Pub Member / Supporter
Lifetime Supporter
Oct 19, 2004
7,822
2,795
Lubbock, Texas
If you could post your TVFool report it would help us because the glacial hills and valleys in your area are so variable, one side has signal the other is without.

Are you shooting for NYC channels or local to the area channels (Allentown, etc)?

You have maybe 3 moderate strength channels and the rest are pretty weak again dependent mostly on which side of the valley you are on.

The 7698 is probably your best bet.
 

JB Antennaman

SatelliteGuys Family
Oct 12, 2009
40
0
Western Pennsylvania
I just wrote a report for his situation and for the most part it is hopeless.

Because he lives down in a valley where the signals don't shine, the chances of getting most anything more then one PBS and the Independent channel and One ABC is about all that is in his report.

To improve his situation in the suburbs of Andover Nj., he would have to move up the road, maybe a mile to a point above Old Creamery Road where there is a tall hill that would allow him good reception to about 16 stations. Even at that, the New York stations that are gettable are mostly in the range of channel 4 - 13 which would require him to use a Winegard 8200U antenna and not the 7698P due to the fact that the 7698P is designed to receive down to about channel 6-8 and not down to about channel 4.

I have a 8200U antenna and I know what it is capable of doing and all I can say is that the 7698P weighs about the same amount, just that the elements for the VHF must be longer or spaced differently.

Maybe if he lived closer to the lake or the pond he would have some reflection off the water which would improve his reception in the summertime.
 

Jim5506

SatelliteGuys Master
Pub Member / Supporter
Lifetime Supporter
Oct 19, 2004
7,822
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Lubbock, Texas
It would be nice of the location data could be shared so more than one opinion might be brought to bear.
 

Splicer

SatelliteGuys Pro
Jan 18, 2007
228
0
I live in Andover, NJ and I looked up TVFool and found that most of the channels fall in the grey zone. Should I give up on finding an antenna or does anyone think there's hope?

PS - I was looking into the DB8 with a pre-amp.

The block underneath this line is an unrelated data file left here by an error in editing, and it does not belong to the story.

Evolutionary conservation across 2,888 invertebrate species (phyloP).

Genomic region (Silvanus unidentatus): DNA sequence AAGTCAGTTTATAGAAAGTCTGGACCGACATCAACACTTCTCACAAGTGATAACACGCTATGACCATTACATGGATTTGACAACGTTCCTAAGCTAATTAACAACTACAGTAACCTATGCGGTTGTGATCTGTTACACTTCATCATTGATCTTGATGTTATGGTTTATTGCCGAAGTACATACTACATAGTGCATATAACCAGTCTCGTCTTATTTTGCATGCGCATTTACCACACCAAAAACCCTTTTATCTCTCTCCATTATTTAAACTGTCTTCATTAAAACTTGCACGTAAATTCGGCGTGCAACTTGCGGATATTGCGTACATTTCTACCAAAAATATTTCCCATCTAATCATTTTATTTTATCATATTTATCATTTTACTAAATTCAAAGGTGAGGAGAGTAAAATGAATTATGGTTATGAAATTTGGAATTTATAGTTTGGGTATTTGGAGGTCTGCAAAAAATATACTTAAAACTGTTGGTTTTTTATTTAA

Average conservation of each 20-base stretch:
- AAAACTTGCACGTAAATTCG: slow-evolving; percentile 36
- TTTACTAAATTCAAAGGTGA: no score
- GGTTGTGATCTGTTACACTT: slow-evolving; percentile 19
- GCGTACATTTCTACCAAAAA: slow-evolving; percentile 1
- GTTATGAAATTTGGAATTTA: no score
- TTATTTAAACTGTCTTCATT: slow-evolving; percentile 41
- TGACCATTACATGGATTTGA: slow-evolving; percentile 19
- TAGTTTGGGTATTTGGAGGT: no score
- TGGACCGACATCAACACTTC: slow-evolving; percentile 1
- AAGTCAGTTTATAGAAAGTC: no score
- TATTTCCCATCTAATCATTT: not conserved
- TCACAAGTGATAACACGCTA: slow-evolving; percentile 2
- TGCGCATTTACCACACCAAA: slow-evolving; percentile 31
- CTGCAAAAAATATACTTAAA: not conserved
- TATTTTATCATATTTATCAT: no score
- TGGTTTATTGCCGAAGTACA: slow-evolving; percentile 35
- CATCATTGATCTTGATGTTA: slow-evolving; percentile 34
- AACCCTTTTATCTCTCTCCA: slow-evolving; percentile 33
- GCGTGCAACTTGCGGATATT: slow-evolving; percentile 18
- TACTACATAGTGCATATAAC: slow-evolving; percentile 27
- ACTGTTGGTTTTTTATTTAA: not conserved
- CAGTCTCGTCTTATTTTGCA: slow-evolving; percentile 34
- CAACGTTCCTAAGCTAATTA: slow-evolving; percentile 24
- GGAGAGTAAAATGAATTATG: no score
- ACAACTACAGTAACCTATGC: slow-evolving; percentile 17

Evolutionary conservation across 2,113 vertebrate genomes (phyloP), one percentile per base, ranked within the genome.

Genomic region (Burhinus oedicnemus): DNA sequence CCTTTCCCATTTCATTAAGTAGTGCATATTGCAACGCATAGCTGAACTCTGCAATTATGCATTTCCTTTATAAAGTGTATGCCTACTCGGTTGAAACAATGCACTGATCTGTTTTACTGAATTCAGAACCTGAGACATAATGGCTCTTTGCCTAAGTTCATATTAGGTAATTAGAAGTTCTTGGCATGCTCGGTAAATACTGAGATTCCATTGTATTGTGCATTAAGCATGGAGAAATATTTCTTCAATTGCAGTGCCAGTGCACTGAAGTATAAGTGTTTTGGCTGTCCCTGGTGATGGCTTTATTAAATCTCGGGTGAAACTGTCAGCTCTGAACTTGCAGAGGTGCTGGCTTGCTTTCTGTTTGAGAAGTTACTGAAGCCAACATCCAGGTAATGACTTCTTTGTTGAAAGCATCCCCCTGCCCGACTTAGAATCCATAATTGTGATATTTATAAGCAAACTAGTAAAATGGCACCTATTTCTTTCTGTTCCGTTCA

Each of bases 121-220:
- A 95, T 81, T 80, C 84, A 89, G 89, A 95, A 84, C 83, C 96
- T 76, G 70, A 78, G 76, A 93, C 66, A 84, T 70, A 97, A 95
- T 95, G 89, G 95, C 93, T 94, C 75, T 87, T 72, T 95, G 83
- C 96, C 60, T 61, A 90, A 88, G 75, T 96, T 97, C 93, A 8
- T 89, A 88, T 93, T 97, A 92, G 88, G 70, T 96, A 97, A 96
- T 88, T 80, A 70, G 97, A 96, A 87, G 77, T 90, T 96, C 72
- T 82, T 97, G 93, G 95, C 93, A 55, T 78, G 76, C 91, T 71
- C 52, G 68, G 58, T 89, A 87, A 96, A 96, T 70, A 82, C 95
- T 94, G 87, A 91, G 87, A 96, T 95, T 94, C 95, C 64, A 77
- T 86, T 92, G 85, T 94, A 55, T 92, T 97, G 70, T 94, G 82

Doug
You do not need to have a street level view to be able to tell if you will be able to receive reception of OTA television stations.:rolleyes:

Based solely on your location provided in your information, I personally would not invest any money attempting to get unreliable signals that are iffy at best in your location. Best to stick with cable/satellite in your situation.:up
 

WallFishTV

SatelliteGuys Family
Feb 3, 2010
47
0
Upstate SC
Don't be so quick to give up.

You do not need to have a street level view to be able to tell if you will be able to receive reception of OTA television stations.:rolleyes:

Based solely on your location provided in your information, I personally would not invest any money attempting to get unreliable signals that are iffy at best in your location. Best to stick with cable/satellite in your situation.:up

I would have to disagree about the above statement to give up. At the raising costs of subscription service I think it's worth taking the chance.
As an antenna installer I have had many cases where sites like fool or tennaweb said the customer would not pick up many channels. Most of the time this is not the case. In these cases I will set up a temp. antenna on tripod and coax drop to the tuner. This gives you a general idea what to expect. If you get good performance close to the ground >>It's gonna be better up on the house. If there are problems they can be adressed before actual install starts. That way customer knows what to expect before actual work starts. I have had a couple customers that went with a sub after finding out they couldn't get certain channels dependably. But most times if aimed properly customers can get all the major networks,PBS,WB etc.. no matter what these sites say. I also think you are on the right track. DB8 with a preamp get it's done in most of these "grey" areas.